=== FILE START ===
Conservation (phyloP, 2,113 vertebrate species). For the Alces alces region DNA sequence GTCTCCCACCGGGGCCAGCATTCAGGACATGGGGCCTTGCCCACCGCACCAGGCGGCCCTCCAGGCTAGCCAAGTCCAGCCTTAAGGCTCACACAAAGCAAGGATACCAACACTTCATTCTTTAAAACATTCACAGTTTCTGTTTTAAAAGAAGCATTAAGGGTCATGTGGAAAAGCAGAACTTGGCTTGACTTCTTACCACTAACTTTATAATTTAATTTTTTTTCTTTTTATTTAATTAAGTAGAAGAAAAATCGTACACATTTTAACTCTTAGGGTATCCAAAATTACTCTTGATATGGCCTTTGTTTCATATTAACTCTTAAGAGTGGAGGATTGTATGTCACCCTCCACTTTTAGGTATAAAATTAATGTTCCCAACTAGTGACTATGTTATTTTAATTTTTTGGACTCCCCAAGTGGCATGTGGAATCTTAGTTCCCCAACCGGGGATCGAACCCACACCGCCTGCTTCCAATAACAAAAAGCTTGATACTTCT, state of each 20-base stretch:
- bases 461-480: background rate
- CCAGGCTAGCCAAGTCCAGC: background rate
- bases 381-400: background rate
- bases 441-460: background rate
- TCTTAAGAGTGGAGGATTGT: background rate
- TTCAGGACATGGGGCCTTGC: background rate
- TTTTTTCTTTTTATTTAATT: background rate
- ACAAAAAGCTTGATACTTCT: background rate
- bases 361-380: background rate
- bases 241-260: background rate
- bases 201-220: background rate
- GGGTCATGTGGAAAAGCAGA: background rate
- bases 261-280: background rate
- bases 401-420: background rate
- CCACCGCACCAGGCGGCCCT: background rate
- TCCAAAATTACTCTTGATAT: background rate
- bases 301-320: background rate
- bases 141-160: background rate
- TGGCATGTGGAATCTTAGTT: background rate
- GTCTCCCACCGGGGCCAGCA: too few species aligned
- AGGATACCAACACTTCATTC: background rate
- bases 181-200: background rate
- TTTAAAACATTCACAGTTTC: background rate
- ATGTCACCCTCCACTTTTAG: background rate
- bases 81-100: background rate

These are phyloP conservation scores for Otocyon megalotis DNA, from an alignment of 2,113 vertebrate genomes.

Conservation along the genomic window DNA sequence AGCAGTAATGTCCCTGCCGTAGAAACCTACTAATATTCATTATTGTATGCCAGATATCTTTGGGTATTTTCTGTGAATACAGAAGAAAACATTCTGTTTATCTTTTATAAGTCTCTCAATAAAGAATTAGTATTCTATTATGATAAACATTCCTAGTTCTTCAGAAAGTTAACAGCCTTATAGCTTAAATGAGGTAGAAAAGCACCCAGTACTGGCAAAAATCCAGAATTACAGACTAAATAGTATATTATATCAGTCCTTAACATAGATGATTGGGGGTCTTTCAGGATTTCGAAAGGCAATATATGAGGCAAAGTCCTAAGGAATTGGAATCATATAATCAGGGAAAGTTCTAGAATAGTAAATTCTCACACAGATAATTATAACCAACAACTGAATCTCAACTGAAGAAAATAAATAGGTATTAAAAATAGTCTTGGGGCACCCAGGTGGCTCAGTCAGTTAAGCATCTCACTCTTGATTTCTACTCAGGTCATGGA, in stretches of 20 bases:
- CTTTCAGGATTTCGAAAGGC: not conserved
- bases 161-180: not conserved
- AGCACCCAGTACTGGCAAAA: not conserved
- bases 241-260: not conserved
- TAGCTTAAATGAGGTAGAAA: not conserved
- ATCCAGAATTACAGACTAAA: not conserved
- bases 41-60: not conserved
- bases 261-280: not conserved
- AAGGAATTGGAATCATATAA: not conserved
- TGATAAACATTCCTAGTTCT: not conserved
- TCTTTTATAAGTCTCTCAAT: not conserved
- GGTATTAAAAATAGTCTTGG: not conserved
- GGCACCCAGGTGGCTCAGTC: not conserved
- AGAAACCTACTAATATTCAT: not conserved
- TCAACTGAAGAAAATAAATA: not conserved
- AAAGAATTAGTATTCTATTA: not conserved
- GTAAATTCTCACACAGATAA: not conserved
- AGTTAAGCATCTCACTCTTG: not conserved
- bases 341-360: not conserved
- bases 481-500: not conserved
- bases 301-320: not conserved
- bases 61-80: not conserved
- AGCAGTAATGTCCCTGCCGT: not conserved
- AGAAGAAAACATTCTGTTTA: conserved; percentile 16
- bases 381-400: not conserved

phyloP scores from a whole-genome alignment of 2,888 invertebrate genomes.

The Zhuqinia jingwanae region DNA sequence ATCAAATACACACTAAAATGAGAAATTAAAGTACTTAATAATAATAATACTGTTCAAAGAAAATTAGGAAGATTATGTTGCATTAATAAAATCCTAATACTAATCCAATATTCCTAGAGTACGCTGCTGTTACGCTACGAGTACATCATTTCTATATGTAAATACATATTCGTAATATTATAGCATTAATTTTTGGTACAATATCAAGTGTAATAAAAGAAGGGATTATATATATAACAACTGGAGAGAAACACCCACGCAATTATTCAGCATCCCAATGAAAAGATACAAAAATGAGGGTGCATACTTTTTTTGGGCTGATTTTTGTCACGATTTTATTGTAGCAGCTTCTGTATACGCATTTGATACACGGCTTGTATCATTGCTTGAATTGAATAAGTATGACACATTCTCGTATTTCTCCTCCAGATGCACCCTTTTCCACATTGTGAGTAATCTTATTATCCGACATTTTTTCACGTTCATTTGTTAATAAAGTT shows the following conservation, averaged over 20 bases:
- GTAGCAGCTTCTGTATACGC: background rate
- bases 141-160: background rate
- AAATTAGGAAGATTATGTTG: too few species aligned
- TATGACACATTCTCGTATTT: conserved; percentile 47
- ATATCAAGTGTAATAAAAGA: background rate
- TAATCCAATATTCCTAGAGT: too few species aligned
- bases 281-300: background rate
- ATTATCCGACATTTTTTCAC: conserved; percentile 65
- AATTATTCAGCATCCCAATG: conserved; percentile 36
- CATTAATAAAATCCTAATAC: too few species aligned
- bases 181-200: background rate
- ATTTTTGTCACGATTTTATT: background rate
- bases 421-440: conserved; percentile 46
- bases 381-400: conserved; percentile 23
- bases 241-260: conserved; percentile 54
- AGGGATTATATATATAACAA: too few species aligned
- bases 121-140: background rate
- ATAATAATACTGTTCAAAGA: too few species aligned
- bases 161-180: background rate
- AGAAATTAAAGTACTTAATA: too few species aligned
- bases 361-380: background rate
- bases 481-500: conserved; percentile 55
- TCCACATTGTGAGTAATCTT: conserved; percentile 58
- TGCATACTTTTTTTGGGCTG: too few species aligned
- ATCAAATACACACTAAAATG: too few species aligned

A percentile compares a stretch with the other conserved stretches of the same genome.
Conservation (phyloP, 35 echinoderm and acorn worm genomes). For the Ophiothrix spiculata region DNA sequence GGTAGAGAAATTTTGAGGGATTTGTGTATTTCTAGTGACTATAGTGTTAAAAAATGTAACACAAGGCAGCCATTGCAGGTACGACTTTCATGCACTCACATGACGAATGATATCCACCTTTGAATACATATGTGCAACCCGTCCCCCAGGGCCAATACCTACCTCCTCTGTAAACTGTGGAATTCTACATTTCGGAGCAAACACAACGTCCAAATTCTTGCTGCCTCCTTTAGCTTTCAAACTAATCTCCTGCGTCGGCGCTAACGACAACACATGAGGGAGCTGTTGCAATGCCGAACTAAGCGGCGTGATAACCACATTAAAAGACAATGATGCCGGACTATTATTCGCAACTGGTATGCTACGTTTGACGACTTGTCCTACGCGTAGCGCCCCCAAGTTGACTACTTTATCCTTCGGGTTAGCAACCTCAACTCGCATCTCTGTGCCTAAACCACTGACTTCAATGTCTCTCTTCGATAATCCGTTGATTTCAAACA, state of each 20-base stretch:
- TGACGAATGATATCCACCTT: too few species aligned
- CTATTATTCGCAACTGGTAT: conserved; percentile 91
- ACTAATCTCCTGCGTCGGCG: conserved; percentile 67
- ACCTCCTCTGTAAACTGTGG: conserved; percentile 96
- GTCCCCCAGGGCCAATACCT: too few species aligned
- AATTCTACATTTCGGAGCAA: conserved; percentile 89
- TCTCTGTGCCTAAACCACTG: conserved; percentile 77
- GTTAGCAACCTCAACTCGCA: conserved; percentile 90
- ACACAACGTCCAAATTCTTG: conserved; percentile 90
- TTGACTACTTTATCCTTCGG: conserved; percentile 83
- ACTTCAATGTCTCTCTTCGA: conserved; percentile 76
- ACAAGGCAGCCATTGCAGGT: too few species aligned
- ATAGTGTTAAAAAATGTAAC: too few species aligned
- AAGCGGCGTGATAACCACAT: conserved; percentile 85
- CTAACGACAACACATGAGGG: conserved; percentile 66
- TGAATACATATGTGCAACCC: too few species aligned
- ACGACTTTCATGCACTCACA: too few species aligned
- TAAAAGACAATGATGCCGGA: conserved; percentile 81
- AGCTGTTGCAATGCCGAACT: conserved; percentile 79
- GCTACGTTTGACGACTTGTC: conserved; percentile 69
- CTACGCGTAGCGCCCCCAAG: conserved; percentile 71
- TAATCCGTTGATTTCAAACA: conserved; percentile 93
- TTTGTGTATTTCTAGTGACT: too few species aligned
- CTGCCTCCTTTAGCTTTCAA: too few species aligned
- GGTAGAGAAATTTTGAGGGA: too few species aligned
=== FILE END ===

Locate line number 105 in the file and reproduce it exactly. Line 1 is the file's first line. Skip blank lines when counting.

- TTTGTGTATTTCTAGTGACT: too few species aligned